German and Chinese growth models are outdated

Challenges add to the list of global economic vulnerabilities

Economists are understandably focused on the uncertain near-term global outlook. But medium- and long-term prospects are discouraging given demographics, US/China tensions, excess leverage, reshoring and often limited macro space. Sustainable growth rates are likely to continue their march downwards during this decade.

Accentuating these woes, the Chinese and German growth models are outdated and in need of overhauling. Whether this happens is an open question. The two account for nearly a quarter of global gross domestic product.

China’s growth in the last two decades has been extraordinary. Before the 2008 financial crisis, it was fuelled by exports, and by large-scale credit growth afterwards.

The quality of growth, however, has been hurt by state-owned banks pumping out excess liquidity to state-owned enterprises, housing speculation and local government inefficiencies. The authorities are now trying to reduce high leverage and financial stability vulnerabilities. Doing so is restraining growth and hurting a weakened housing sector – which by some estimates accounts for up to 30% of GDP. Potential growth this decade is seen as falling to 5%, if not further. Some analysts argue that if only high-quality productive investments were financed, potential growth could be closer to 3%.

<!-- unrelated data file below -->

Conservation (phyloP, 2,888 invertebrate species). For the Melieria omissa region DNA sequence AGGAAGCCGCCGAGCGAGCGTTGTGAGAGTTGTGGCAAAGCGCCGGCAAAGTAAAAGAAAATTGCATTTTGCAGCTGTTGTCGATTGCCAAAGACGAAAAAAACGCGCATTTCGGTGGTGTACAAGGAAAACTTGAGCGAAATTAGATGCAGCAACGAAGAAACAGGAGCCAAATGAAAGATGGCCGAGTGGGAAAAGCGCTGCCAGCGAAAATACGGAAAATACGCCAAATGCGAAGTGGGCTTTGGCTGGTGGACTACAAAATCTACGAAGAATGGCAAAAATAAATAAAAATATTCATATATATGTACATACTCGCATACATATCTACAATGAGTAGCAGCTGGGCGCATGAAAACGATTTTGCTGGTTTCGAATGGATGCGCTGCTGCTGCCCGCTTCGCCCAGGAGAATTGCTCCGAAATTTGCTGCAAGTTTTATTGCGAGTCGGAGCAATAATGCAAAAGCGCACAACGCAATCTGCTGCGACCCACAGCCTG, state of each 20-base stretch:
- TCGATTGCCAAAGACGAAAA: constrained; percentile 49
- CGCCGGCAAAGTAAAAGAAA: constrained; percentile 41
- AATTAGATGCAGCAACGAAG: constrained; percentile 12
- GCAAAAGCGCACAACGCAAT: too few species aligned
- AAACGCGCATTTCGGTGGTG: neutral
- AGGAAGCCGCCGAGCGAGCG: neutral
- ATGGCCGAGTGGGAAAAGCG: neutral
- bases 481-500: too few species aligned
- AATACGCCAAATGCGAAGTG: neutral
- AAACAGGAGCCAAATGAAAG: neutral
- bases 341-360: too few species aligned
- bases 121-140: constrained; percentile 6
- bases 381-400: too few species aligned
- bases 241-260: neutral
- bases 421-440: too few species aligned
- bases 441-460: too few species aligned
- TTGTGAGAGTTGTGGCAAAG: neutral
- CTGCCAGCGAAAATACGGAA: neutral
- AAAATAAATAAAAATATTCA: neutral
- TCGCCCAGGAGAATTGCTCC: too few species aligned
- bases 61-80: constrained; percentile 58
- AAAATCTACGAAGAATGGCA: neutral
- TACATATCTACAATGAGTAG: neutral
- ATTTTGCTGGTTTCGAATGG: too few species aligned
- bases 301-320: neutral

The authorities have long discussed shifting activity from investment-led growth to consumerism and services. But that transition isn’t happening at anywhere near a satisfactory pace. While China’s current account surplus – the gap between gross saving and investment – shrunk considerably relative to GDP after the global crisis, very high saving continues to squeeze consumption (Figure 1).

Συνέχεια εδώ


Σχετικά Άρθρα